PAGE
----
GLOBAL DATA

This month Infield Systems looks at offshore capex distribution in the Arctic up to 2018.

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This month Infield Systems looks at offshore capex distribution in the Arctic up to 2018. This challenging frontier region will continue to attract offshore investment despite the high risks and costs associated with Arctic developments. Key operators include ExxonMobil and Gazprom, both of which are projected to account for nearly half of the region's total offshore capex over the period. More than 90% of ExxonMobil's Arctic capex is expected to be focused on projects offshore Canada such as the Hebron and Hibernia developments, with the rest directed toward the Sakhalin 1 project offshore Russia. All of Gazprom's Arctic expenditure will be focused on Russian developments, with its Kamennomysskoye-More gas field in the Obskaya Bay accounting for a large share of its projected Arctic capex. Statoil will become an important player in the region over the next five years with 83% of its projected expenditure focused on projects in Norway. Its Snøhvit development in the Barents Sea is expected to account for a large share of its expenditure.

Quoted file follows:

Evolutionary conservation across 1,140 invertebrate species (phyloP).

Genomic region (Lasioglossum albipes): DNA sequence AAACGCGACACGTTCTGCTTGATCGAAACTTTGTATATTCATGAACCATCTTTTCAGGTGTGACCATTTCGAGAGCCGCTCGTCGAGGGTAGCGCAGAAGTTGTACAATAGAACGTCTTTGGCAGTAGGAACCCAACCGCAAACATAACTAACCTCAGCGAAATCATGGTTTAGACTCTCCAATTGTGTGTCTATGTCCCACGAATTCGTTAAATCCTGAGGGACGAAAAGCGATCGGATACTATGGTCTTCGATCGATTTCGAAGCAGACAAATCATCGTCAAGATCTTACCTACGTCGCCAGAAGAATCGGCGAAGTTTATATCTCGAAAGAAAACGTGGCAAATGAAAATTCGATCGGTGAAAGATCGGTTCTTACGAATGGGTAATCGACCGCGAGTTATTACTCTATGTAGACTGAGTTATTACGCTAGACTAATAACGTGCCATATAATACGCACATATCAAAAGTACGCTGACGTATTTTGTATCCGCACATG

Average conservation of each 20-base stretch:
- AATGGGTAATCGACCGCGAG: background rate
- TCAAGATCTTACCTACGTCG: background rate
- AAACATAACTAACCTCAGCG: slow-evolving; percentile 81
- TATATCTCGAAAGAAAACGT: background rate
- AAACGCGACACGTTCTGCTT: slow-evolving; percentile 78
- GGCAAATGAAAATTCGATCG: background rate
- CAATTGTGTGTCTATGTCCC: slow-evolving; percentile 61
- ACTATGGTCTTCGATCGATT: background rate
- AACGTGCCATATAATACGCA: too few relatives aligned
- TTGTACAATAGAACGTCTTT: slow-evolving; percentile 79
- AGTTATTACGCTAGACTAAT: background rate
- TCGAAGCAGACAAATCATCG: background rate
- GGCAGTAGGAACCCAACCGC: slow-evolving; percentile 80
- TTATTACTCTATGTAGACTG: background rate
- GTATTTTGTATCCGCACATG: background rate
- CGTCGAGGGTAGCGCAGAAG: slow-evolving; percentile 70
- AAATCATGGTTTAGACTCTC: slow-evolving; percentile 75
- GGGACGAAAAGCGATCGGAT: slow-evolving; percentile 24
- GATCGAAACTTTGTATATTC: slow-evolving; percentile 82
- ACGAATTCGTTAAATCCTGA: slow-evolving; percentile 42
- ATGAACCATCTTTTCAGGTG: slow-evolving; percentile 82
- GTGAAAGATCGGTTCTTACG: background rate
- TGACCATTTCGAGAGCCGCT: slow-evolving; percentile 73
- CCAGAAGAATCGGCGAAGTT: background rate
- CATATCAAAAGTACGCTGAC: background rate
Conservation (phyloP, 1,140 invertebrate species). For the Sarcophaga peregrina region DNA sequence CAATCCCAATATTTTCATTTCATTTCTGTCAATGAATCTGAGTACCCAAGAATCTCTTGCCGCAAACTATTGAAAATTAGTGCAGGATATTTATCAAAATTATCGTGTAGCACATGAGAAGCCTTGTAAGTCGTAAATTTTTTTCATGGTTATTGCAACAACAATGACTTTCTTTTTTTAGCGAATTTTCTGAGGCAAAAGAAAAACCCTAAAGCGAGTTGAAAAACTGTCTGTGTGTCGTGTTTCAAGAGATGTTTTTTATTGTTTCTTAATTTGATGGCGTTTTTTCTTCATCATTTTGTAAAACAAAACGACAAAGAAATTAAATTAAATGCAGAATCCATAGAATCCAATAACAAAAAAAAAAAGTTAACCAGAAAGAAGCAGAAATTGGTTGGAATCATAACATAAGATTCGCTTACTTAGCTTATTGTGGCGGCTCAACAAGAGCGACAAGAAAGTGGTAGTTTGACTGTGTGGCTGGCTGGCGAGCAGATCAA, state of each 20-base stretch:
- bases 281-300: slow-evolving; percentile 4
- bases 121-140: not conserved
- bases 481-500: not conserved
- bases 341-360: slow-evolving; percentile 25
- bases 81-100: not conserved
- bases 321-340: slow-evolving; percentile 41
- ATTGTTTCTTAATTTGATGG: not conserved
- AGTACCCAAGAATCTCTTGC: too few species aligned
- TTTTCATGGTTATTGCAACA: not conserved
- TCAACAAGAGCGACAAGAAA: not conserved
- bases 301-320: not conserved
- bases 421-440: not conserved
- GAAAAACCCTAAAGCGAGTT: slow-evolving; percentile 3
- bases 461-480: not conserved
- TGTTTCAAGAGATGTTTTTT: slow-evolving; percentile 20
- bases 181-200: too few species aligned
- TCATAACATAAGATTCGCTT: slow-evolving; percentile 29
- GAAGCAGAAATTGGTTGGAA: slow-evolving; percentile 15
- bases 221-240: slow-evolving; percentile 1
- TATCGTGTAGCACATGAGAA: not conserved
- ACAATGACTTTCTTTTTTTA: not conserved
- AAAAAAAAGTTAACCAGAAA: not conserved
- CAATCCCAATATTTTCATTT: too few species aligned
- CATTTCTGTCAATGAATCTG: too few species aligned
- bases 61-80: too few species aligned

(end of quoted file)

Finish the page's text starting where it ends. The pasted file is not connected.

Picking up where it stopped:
A large proportion of Arctic capex will be focused on pipelines (47%) and fixed platforms (27%). More than half of the projected pipeline capex is expected to be focused on projects in Russia, with Gazprom's Baydaratskaya Bay project expected to require the highest amount of Russian pipeline capex. In the Barents Sea, the Statoil-operated Snøhvit development is forecast to be another key driver of Arctic pipeline capex due to the development's expansion, which will require additional pipelines. In terms of fixed platforms, all platforms are expected to use gravity foundations in order to withstand permanent ice or ice-prone conditions. ExxonMobil's Hebron GBS is one such example and is expected to account for 45% of the region's fixed platform market capex.
– George Griffiths, Senior Energy Researcher, Infield Systems

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